At The Movies: The Bourne Legacy

I’ve never been a big fan of the Bourne movies. I find the plots too convoluted and confusing and the herky-jerky action sequences leave me with a headache and queasy stomach.

I stick with them because I like Matt Damon and can usually figure out the bare bones of the story (kinda like how I tolerate Shakespeare plays). And the films are filled with talented actors giving fine performances and when the action sequences aren’t making me ill, they’re pretty impressive.

When they announced the latest in the series, I was excited to learn that — although I like Matt Damon a lot — they were replacing him with Jeremy Renner, whom I like even more (And not just because he plays Hawkeye. I’ve been a Renner fan since “The Hurt Locker.”).

So I signed up for Episode 4: The Bourne Legacy, even though I don’t remember how the last one ended. Is Jason Bourne dead? I’m guessing he faked his death, that seems to be what usually happens in these kinds of films.

As expected, “The Bourne Legacy” has a convoluted, complex plot that I didn’t understand, but here’s the bare bones of what I could figure out: Edward Norton plays Eric Byer, a high-level, top-secret government official who has decided to erase Operation Blackbriar — or Operation Treadstone — or Operation Outcome — (it’s all a blur; aren’t they all the same thing? anyway, I think he’s out to wipe them all out) to prevent any potential embarrassment to the government. And by erase, I mean kill everyone involved in the programs.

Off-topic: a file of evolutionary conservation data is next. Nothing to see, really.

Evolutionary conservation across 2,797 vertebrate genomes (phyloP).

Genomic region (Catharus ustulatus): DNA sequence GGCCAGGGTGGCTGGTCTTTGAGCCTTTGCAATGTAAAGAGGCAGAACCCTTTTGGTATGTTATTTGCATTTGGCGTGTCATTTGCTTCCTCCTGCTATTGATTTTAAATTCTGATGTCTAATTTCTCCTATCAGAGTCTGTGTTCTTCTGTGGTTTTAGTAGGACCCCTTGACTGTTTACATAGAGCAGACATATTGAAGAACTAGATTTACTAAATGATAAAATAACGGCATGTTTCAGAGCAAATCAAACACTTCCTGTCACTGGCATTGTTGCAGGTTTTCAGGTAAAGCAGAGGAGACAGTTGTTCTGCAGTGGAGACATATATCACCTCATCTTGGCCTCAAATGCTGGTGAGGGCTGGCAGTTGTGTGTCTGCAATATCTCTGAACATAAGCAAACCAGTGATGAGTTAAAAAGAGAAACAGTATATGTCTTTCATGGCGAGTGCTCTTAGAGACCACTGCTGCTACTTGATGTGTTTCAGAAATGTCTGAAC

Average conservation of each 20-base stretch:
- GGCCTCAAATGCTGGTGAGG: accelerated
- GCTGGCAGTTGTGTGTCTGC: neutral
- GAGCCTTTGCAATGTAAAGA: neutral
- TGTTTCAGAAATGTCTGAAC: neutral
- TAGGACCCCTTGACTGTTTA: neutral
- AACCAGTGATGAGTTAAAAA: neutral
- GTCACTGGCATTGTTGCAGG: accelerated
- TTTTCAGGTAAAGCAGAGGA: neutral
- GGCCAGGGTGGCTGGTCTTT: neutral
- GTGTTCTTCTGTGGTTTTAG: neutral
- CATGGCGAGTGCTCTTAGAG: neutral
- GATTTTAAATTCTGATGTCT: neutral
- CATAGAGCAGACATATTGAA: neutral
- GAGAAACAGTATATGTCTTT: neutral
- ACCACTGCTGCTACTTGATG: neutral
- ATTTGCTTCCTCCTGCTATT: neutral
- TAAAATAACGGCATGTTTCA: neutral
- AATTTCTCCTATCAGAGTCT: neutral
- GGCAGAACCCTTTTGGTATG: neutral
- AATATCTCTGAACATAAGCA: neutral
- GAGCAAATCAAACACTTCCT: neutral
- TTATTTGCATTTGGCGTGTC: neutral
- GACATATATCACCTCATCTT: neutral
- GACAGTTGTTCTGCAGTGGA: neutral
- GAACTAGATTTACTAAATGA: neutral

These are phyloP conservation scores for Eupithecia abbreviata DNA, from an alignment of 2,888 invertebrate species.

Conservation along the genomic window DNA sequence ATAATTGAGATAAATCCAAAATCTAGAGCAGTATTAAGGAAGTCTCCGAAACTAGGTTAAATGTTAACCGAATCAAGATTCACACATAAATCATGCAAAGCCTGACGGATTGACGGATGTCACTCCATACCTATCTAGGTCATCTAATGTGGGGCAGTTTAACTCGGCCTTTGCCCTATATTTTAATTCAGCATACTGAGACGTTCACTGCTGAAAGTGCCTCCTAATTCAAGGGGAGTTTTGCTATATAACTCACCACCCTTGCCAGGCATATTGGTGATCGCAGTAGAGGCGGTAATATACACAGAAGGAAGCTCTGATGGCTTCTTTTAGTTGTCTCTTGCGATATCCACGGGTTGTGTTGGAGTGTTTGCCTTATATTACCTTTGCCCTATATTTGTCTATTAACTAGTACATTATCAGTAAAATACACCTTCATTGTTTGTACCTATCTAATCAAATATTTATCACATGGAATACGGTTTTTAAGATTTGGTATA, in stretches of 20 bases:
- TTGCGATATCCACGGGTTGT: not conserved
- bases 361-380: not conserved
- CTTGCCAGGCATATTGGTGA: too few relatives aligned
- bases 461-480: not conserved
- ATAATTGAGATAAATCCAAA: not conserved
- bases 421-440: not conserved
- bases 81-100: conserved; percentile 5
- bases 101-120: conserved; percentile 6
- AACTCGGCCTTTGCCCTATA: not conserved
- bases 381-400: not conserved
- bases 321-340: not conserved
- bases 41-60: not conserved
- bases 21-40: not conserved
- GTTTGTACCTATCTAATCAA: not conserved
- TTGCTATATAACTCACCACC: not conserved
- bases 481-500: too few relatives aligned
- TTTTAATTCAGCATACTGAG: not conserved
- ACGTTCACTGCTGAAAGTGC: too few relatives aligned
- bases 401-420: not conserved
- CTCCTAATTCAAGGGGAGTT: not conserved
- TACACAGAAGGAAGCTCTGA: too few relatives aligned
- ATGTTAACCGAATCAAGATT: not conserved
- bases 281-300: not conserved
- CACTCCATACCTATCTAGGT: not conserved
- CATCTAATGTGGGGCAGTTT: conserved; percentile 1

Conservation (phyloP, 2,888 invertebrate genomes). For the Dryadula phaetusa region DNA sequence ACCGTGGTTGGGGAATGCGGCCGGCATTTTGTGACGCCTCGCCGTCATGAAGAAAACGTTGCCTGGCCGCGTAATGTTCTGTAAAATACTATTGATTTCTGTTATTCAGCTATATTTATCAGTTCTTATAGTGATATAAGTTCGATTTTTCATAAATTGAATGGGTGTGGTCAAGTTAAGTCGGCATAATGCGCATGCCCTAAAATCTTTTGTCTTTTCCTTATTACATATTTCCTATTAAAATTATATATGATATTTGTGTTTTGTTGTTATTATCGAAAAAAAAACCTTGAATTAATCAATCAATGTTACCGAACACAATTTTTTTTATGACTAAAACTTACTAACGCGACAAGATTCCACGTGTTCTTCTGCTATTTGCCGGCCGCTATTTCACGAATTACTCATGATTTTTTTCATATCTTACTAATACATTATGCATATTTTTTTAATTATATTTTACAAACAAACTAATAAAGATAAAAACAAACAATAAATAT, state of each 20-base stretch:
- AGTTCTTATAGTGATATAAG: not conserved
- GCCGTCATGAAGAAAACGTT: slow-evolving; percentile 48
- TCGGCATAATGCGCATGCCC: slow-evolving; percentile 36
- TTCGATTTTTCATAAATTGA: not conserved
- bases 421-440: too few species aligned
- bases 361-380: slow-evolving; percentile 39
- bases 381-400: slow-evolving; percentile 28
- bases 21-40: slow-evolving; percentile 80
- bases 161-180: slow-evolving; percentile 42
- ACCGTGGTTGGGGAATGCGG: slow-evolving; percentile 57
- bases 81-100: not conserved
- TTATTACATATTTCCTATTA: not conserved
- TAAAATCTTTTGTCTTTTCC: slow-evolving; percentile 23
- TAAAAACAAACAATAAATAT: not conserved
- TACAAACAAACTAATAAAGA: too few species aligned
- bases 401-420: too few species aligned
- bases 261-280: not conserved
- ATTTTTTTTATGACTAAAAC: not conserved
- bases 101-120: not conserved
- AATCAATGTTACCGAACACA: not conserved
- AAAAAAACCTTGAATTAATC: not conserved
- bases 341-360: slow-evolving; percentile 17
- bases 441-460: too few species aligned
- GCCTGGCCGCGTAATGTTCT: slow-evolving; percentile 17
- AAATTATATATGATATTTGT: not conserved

Unfortunately for Byer, his operatives fail to take out Aaron Cross (Jeremy Renner), one of the secret super soldiers created in the same program that gave us Jason Bourne. Running low on the pills that keep him super, Cross goes to the government scientist (Rachel Weisz) who gave him those meds for help.

As luck would have it, Cross arrives at Dr. Marta Shearing’s home just as Byer’s agents have arrived to eliminate her. Cross saves Shearing and the couple embark on a globe-hopping adventure to dodge assassins and stay alive.

If you’re a fan of the Bourne movies you’ll probably enjoy this — unless all your enjoyment hinged on Matt Damon. Renner is a suitable replacement, in fact the film is at its most engaging when he’s on screen. Norton has a compelling screen presence, as usual, and the rest of the cast do good work.

All the other elements that make up a Bourne movie are here in regulation form. The action sequences are well done and for the most part not headache inducing. The exception being the overlong chase scene that wraps up the film.




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